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Economists and analysts continue to debate on the causes of the depreciation of the local currency in recent times which ignited widespread concern among the general public and the business community, and its impact on livelihoods.
Trading at US$1 for GHC4.9 on January 27, 2019, the cedi hit GHC5.6 to a US dollar by March 17, 2019 triggering widespread panic by businesses, though gaining some strength last week with a dollar changing at GHC5.4 as at press time last week. Worst affected were traders and importers. With the Kumasi Central Market Importers and the Eastern Corridor Importers Association threatening to embark on a demonstration against the government complaining that, the decline in the value of the cedi has had an adverse impact on their businesses.
While, other economists and analyst have attributed the situation to poor economic fundamentals, a Professor in Economics, Prof. Eric Osei Assibey has ruled out the fundamentals of Ghana’s economy as the cause of the recent round of currency depreciation.
“If the fundamentals of the economy are anything to go by, we shouldn’t be seeing the things we are seeing”, the University of Ghana lecturer said on the Joy FM Super Morning Show last week. He explained that popular suspects during cedi depreciation bouts such as inflation, interest rates, fiscal deficit, and even trade surplus are all doing well.
But, Prof John Gatsi, economist lecturer at UCC think otherwise. He has noted that the strength of a country’s currency is anchored in “robust productivity, improvement in international trade records and effective formulation and implementation of policies in key sectors that influence demand and supply of foreign currency.”
The supply of foreign currency through diversified exports, friendly remittances regime, and inclusive domestic production are examples of the things that strengthen currencies and not borrowing, Prof Gatsi explained in a write up shared on social media.
Also, a former Deputy Finance Minister, Fiifi Kwetey has said, the government’s capital injection into the economy as a means to stop the currency from depreciating, will not solve the challenges with the “economic fundamentals” responsible for the currency’s depreciation.
The cedi depreciates whenever the demand for foreign currencies, predominantly the dollar, outstrips supply.
However, Prof. Eric Osei Assibey conceded, the productive structure of the economy is still very weak and pointed to a popular fault in the cedi’s depreciation – strong imports base and weak export culture.
When the country exports less and imports more, it creates a trade deficit while the reverse creates a surplus.
But he noted that even with this weak economic structure, Ghana has been recording trade surplus over the past three years as seen in the value of merchandise exports.
“But when you bring in the income transfers you realise the current account exchange shows a deficit”, he said.
Understanding the exchange rate volatilities is identifying the long-run behavior and the short-run determination of the currency. The weak productive structure of the economy will fall under the long-term cause of the cedi, he said. But with the trade surplus over the recent years, the recent depreciation, the short-run causes ought to be responsible for the forex losses.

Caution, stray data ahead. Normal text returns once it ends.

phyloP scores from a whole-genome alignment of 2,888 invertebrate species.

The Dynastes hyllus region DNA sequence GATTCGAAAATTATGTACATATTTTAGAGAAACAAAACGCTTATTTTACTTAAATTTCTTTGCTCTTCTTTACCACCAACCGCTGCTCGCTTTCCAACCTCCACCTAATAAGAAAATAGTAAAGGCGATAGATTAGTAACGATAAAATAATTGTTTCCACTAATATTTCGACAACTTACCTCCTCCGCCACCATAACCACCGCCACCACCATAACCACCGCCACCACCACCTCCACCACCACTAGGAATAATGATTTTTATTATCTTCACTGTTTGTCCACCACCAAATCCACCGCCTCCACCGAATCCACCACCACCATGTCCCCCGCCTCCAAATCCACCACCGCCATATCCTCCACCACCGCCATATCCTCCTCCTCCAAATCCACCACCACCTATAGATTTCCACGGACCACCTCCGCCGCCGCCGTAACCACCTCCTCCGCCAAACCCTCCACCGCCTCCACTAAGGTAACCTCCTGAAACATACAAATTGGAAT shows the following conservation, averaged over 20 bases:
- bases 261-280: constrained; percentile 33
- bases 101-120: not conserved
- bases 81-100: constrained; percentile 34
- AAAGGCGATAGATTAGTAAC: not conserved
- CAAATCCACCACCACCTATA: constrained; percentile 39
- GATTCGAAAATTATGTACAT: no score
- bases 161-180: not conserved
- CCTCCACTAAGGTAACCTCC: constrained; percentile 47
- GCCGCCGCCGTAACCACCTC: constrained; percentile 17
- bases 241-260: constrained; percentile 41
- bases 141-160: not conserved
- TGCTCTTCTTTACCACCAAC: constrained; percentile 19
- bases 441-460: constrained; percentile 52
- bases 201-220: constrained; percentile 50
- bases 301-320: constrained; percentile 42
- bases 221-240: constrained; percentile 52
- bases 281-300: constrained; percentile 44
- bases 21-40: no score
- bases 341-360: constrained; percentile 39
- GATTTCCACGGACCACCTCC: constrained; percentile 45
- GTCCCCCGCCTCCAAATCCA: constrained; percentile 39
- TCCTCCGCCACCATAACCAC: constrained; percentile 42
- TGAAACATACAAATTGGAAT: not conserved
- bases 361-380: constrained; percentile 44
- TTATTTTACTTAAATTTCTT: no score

One of the short-run causes of depreciation is the economic decisions of multinational companies and foreigners. It is established the fact that foreign companies operating in the country repatriate their profits into their home country which allowable.
So at the beginning of every year, we see these foreign companies and multinationals demanding high dollar and taking them out of the country which causes scarcity of the foreign currency and eventually resulting in depreciation of the cedi.
The factors of production for these multinational companies are in dollars but the revenue they make is in cedis and they, therefore, exchange their cedi for dollars to be sent back to their shareholders in foreign countries.
Observing the trend for the past 7 years, the cedi depreciates sharply between January to March each year.
“Why is it always the case? It is because of the structure of the economy. It is because we have so many multinationals”, Prof Assibey retorted and he tried to identify some causes and solutions to the phenomenon. “How do we talk to these people to at least retain some of the profits in this country particularly when they do not generate dollar-denominated revenue?” he added.
He also blamed the structure of Ghana’s debts, explaining about 60% of the country’s debts is owed to foreigners and explained that, international investors with interests in the country’s local bonds are likely to suddenly offload their interest in Ghana’s bonds and chase after American bonds offering attractive interest rates.
Despite his analysis pointing to high foreign interest in Ghana’s economy, the professor would not endorse government investing in local businesses.
He said as a free market economy, the government ought to focus on creating an enabling environment for the private sector to thrive.
“Government cannot lead in the productive process. As we always say, the government will also act as a facilitator”
By this, the government should examine regulations and ensure they are pro-business while also investing in competitive infrastructures such as improved road network and reliable power supply that allows private sector growth.
Source: Adnan Adams Mohammed || NewsGuide Africa